When I quit to go into my own, I knew that I wasn’t going to make much money anymore and the fact that I was going to start all over. Fortunately, I was able to bounce back while I still had plenty of reviews from the site to gather for this blog and actually use it and do some re-work on those old reviews. During these past few years in making Surrender to the Void what is today, I would come back to Epinions from time-to-time to retrieve my reviews while looking into what else was happening as I’ve noticed the big sense of decline that was emerging in not just the quality of the writing from other writers. It was also over the fact that people were leaving little by little which is a big factor to the site’s death. I think the politics of the site and trying to reach new people through social media also contributed to its death. I made one final post at one of its message board stating my rejoice over its passing as I’m sure I’ve upset the people there. Well, that’s fucking good as I hope to visit its gravesite and piss on it.

In the month of February, I saw a total of 36 films, 24 first-timers and 12 re-watches. Two of which were WWE pay-per-views as one of them was the Elimination Chamber as the review of that pay-per-view is currently on hold because I missed a match due to streaming issues. The month tally is sort of down from last month though it’s not surprising. Yet, a recent blog piece from James at Cinema Sights was really interesting about how we approach to watch films and write about it. Sometimes, it does feel like work where I did get a bit tired during the month as I had family over and all sorts of things. Still, I’ve managed to watch some films and get things done including my Blind Spot assignment in Pandora's Box. Here are the 10 best first-timers I saw in February of 2014:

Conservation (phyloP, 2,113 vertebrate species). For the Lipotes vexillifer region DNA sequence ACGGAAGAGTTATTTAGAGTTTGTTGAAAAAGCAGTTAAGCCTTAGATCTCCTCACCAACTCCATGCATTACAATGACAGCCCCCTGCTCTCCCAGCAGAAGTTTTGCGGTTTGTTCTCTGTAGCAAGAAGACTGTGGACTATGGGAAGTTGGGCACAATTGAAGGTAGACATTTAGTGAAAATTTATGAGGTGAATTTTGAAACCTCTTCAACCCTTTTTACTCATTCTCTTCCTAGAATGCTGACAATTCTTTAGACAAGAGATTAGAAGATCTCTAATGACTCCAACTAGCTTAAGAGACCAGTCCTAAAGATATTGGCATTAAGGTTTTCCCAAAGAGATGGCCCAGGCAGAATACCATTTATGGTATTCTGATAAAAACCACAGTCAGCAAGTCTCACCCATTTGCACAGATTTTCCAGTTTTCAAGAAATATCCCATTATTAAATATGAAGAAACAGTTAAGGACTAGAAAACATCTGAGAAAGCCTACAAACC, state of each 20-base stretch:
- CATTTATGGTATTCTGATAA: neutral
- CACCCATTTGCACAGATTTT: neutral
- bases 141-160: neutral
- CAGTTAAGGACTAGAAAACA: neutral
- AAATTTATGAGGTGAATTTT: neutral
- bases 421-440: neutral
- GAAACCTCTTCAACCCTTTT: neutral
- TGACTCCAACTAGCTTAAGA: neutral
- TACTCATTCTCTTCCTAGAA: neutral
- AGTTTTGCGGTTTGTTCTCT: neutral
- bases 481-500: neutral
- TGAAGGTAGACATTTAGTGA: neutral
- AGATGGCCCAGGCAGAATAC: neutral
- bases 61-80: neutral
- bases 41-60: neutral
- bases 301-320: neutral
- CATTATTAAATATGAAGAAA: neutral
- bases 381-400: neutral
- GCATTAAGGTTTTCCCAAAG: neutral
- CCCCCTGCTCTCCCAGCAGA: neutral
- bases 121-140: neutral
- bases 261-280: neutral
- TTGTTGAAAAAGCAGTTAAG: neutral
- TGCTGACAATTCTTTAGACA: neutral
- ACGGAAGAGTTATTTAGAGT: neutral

1. Gray's Anatomy

2. The Act of Killing

3. Short Term 12

4. Schizopolis

5. A propos de Nice

6. West of Memphis

7. Taris

8. Mississippi Mermaid

9. Upside Down: The Story of Creation Records

10. This is The End

Monthly Mini-Reviews

After Earth

This was on Starz! as I was curious to see how bad this was. Well, it wasn’t as bad as The Happening nor The Last Airbender but that’s pretty much the only good thing about this piece of shit that needed to be said. M. Night Shyamalan isn’t totally at fault in this as the real culprit is Will Smith. In making a film that he would play a supporting role while having his no-talented son Jaden who spends most of the film looking very sad and talking incoherently as all I can here is “blah-blah-blah” in a bunch of different accents. It is truly a horrendous film with bad visual effects, a story that could’ve worked but was badly executed by Shyamalan as it’s another failure from a director who was called the next Spielberg. What a load of bullshit.